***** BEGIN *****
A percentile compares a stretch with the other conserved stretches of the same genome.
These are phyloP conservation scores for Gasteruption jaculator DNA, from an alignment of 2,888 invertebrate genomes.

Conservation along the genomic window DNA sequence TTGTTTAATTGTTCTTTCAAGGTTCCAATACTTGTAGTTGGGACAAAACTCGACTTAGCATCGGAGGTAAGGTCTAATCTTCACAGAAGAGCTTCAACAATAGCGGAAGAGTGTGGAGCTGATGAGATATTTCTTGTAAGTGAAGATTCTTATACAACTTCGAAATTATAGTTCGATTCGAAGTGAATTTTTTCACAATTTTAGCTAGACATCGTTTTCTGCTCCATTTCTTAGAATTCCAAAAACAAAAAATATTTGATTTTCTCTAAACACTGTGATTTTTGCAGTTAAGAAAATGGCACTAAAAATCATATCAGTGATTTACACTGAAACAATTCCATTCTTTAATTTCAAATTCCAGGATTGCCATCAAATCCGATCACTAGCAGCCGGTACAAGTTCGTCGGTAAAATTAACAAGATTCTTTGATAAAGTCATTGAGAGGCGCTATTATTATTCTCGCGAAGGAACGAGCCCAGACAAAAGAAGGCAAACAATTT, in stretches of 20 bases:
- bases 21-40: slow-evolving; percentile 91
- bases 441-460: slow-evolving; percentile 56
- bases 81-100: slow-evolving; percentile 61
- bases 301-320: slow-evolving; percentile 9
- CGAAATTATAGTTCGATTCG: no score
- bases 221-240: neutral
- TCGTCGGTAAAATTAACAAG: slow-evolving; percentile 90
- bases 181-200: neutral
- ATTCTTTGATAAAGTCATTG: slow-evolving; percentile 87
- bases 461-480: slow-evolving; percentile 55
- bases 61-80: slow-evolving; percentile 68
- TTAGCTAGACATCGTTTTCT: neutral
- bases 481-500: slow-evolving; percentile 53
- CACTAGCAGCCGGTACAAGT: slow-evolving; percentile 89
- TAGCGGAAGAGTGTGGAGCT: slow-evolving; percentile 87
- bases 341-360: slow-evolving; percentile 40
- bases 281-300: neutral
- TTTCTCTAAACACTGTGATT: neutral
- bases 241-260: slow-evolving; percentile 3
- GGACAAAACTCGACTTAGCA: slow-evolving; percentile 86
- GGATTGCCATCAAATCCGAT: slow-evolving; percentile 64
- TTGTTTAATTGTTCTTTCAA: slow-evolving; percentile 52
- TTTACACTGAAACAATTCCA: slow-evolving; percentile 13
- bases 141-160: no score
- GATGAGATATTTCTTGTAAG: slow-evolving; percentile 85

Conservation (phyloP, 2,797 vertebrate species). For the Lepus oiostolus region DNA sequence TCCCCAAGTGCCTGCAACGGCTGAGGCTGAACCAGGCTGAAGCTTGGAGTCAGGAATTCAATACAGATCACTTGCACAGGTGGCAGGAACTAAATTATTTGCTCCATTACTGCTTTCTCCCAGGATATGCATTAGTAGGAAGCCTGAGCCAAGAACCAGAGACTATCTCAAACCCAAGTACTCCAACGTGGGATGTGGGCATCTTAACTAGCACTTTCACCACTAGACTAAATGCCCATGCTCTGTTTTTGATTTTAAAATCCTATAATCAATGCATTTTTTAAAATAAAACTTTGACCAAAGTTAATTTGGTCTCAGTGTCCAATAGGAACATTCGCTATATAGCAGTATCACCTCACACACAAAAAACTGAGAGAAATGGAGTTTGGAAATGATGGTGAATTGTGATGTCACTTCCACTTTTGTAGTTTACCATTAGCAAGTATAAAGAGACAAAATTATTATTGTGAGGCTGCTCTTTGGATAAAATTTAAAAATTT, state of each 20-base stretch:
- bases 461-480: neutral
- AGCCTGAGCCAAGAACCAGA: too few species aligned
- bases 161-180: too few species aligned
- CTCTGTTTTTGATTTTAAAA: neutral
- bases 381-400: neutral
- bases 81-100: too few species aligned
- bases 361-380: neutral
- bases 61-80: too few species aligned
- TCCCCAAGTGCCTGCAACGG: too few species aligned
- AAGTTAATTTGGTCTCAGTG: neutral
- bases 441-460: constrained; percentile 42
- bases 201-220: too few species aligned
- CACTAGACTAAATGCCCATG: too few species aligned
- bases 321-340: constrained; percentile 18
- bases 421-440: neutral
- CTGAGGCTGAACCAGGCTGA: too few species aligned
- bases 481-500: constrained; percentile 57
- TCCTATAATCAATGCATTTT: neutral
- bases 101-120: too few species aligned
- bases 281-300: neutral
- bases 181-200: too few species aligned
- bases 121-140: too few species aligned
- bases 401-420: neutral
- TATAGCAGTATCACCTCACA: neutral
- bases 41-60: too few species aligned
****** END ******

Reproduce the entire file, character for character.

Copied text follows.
A percentile compares a stretch with the other conserved stretches of the same genome.
These are phyloP conservation scores for Gasteruption jaculator DNA, from an alignment of 2,888 invertebrate genomes.

Conservation along the genomic window DNA sequence TTGTTTAATTGTTCTTTCAAGGTTCCAATACTTGTAGTTGGGACAAAACTCGACTTAGCATCGGAGGTAAGGTCTAATCTTCACAGAAGAGCTTCAACAATAGCGGAAGAGTGTGGAGCTGATGAGATATTTCTTGTAAGTGAAGATTCTTATACAACTTCGAAATTATAGTTCGATTCGAAGTGAATTTTTTCACAATTTTAGCTAGACATCGTTTTCTGCTCCATTTCTTAGAATTCCAAAAACAAAAAATATTTGATTTTCTCTAAACACTGTGATTTTTGCAGTTAAGAAAATGGCACTAAAAATCATATCAGTGATTTACACTGAAACAATTCCATTCTTTAATTTCAAATTCCAGGATTGCCATCAAATCCGATCACTAGCAGCCGGTACAAGTTCGTCGGTAAAATTAACAAGATTCTTTGATAAAGTCATTGAGAGGCGCTATTATTATTCTCGCGAAGGAACGAGCCCAGACAAAAGAAGGCAAACAATTT, in stretches of 20 bases:
- bases 21-40: slow-evolving; percentile 91
- bases 441-460: slow-evolving; percentile 56
- bases 81-100: slow-evolving; percentile 61
- bases 301-320: slow-evolving; percentile 9
- CGAAATTATAGTTCGATTCG: no score
- bases 221-240: neutral
- TCGTCGGTAAAATTAACAAG: slow-evolving; percentile 90
- bases 181-200: neutral
- ATTCTTTGATAAAGTCATTG: slow-evolving; percentile 87
- bases 461-480: slow-evolving; percentile 55
- bases 61-80: slow-evolving; percentile 68
- TTAGCTAGACATCGTTTTCT: neutral
- bases 481-500: slow-evolving; percentile 53
- CACTAGCAGCCGGTACAAGT: slow-evolving; percentile 89
- TAGCGGAAGAGTGTGGAGCT: slow-evolving; percentile 87
- bases 341-360: slow-evolving; percentile 40
- bases 281-300: neutral
- TTTCTCTAAACACTGTGATT: neutral
- bases 241-260: slow-evolving; percentile 3
- GGACAAAACTCGACTTAGCA: slow-evolving; percentile 86
- GGATTGCCATCAAATCCGAT: slow-evolving; percentile 64
- TTGTTTAATTGTTCTTTCAA: slow-evolving; percentile 52
- TTTACACTGAAACAATTCCA: slow-evolving; percentile 13
- bases 141-160: no score
- GATGAGATATTTCTTGTAAG: slow-evolving; percentile 85

Conservation (phyloP, 2,797 vertebrate species). For the Lepus oiostolus region DNA sequence TCCCCAAGTGCCTGCAACGGCTGAGGCTGAACCAGGCTGAAGCTTGGAGTCAGGAATTCAATACAGATCACTTGCACAGGTGGCAGGAACTAAATTATTTGCTCCATTACTGCTTTCTCCCAGGATATGCATTAGTAGGAAGCCTGAGCCAAGAACCAGAGACTATCTCAAACCCAAGTACTCCAACGTGGGATGTGGGCATCTTAACTAGCACTTTCACCACTAGACTAAATGCCCATGCTCTGTTTTTGATTTTAAAATCCTATAATCAATGCATTTTTTAAAATAAAACTTTGACCAAAGTTAATTTGGTCTCAGTGTCCAATAGGAACATTCGCTATATAGCAGTATCACCTCACACACAAAAAACTGAGAGAAATGGAGTTTGGAAATGATGGTGAATTGTGATGTCACTTCCACTTTTGTAGTTTACCATTAGCAAGTATAAAGAGACAAAATTATTATTGTGAGGCTGCTCTTTGGATAAAATTTAAAAATTT, state of each 20-base stretch:
- bases 461-480: neutral
- AGCCTGAGCCAAGAACCAGA: too few species aligned
- bases 161-180: too few species aligned
- CTCTGTTTTTGATTTTAAAA: neutral
- bases 381-400: neutral
- bases 81-100: too few species aligned
- bases 361-380: neutral
- bases 61-80: too few species aligned
- TCCCCAAGTGCCTGCAACGG: too few species aligned
- AAGTTAATTTGGTCTCAGTG: neutral
- bases 441-460: constrained; percentile 42
- bases 201-220: too few species aligned
- CACTAGACTAAATGCCCATG: too few species aligned
- bases 321-340: constrained; percentile 18
- bases 421-440: neutral
- CTGAGGCTGAACCAGGCTGA: too few species aligned
- bases 481-500: constrained; percentile 57
- TCCTATAATCAATGCATTTT: neutral
- bases 101-120: too few species aligned
- bases 281-300: neutral
- bases 181-200: too few species aligned
- bases 121-140: too few species aligned
- bases 401-420: neutral
- TATAGCAGTATCACCTCACA: neutral
- bases 41-60: too few species aligned